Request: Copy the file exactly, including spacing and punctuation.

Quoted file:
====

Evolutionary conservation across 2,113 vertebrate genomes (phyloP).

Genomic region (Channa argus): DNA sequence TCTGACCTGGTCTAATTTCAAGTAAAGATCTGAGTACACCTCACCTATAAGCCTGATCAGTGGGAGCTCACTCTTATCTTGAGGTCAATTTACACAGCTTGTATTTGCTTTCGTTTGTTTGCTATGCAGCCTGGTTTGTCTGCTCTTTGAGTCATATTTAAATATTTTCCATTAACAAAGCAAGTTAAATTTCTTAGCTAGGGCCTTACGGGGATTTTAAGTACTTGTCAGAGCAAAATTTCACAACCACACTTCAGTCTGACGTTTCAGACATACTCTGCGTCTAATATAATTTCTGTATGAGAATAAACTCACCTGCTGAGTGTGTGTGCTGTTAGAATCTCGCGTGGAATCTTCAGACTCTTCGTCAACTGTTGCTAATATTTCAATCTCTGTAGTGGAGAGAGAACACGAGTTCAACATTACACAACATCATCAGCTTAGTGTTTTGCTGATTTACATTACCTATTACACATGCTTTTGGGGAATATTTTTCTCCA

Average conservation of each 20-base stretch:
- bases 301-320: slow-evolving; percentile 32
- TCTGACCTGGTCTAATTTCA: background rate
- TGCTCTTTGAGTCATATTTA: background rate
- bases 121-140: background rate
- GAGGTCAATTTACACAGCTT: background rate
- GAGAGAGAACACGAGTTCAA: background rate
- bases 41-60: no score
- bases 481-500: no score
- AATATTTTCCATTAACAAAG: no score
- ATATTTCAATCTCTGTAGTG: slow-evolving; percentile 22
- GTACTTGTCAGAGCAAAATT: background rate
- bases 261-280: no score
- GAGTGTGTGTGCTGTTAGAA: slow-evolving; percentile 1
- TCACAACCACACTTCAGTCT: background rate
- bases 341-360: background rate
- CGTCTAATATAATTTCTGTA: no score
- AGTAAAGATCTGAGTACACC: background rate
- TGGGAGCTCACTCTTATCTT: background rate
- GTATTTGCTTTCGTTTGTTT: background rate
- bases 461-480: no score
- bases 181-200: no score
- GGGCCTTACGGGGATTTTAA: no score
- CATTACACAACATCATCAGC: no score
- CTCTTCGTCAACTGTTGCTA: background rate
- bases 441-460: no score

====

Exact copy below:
Evolutionary conservation across 2,113 vertebrate genomes (phyloP).

Genomic region (Channa argus): DNA sequence TCTGACCTGGTCTAATTTCAAGTAAAGATCTGAGTACACCTCACCTATAAGCCTGATCAGTGGGAGCTCACTCTTATCTTGAGGTCAATTTACACAGCTTGTATTTGCTTTCGTTTGTTTGCTATGCAGCCTGGTTTGTCTGCTCTTTGAGTCATATTTAAATATTTTCCATTAACAAAGCAAGTTAAATTTCTTAGCTAGGGCCTTACGGGGATTTTAAGTACTTGTCAGAGCAAAATTTCACAACCACACTTCAGTCTGACGTTTCAGACATACTCTGCGTCTAATATAATTTCTGTATGAGAATAAACTCACCTGCTGAGTGTGTGTGCTGTTAGAATCTCGCGTGGAATCTTCAGACTCTTCGTCAACTGTTGCTAATATTTCAATCTCTGTAGTGGAGAGAGAACACGAGTTCAACATTACACAACATCATCAGCTTAGTGTTTTGCTGATTTACATTACCTATTACACATGCTTTTGGGGAATATTTTTCTCCA

Average conservation of each 20-base stretch:
- bases 301-320: slow-evolving; percentile 32
- TCTGACCTGGTCTAATTTCA: background rate
- TGCTCTTTGAGTCATATTTA: background rate
- bases 121-140: background rate
- GAGGTCAATTTACACAGCTT: background rate
- GAGAGAGAACACGAGTTCAA: background rate
- bases 41-60: no score
- bases 481-500: no score
- AATATTTTCCATTAACAAAG: no score
- ATATTTCAATCTCTGTAGTG: slow-evolving; percentile 22
- GTACTTGTCAGAGCAAAATT: background rate
- bases 261-280: no score
- GAGTGTGTGTGCTGTTAGAA: slow-evolving; percentile 1
- TCACAACCACACTTCAGTCT: background rate
- bases 341-360: background rate
- CGTCTAATATAATTTCTGTA: no score
- AGTAAAGATCTGAGTACACC: background rate
- TGGGAGCTCACTCTTATCTT: background rate
- GTATTTGCTTTCGTTTGTTT: background rate
- bases 461-480: no score
- bases 181-200: no score
- GGGCCTTACGGGGATTTTAA: no score
- CATTACACAACATCATCAGC: no score
- CTCTTCGTCAACTGTTGCTA: background rate
- bases 441-460: no score